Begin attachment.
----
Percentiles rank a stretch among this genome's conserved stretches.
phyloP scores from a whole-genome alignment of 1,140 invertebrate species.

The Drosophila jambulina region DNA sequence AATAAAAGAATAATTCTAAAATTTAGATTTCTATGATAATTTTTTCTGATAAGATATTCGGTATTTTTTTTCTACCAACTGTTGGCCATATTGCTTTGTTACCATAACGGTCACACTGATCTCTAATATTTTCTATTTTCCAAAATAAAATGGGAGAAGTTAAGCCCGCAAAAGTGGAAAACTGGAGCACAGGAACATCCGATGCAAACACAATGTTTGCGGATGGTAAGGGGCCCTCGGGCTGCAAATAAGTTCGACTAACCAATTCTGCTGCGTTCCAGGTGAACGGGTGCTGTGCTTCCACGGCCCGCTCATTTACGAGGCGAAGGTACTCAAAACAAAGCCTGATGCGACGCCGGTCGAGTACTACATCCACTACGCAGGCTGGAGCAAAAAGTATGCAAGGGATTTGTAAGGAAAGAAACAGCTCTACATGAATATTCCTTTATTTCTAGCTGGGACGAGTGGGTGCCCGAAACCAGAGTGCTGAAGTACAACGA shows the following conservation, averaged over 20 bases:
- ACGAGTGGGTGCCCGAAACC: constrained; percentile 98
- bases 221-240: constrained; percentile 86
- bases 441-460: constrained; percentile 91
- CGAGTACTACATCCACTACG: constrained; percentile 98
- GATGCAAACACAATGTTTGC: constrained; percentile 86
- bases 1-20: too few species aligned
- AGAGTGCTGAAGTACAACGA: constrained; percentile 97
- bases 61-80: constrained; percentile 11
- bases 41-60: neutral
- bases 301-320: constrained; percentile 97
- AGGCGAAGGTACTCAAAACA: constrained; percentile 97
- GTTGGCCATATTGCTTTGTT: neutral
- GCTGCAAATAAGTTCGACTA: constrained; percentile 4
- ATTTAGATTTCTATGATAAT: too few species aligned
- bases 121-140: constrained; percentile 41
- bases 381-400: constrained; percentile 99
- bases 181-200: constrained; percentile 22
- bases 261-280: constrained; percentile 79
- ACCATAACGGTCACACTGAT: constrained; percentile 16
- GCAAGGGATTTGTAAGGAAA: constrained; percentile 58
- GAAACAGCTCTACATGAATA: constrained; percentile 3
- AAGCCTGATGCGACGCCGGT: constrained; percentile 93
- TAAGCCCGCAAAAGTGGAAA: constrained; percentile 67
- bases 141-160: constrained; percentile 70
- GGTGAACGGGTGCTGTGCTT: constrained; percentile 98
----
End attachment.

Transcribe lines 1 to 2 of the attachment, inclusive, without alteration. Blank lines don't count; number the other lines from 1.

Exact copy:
Percentiles rank a stretch among this genome's conserved stretches.
phyloP scores from a whole-genome alignment of 1,140 invertebrate species.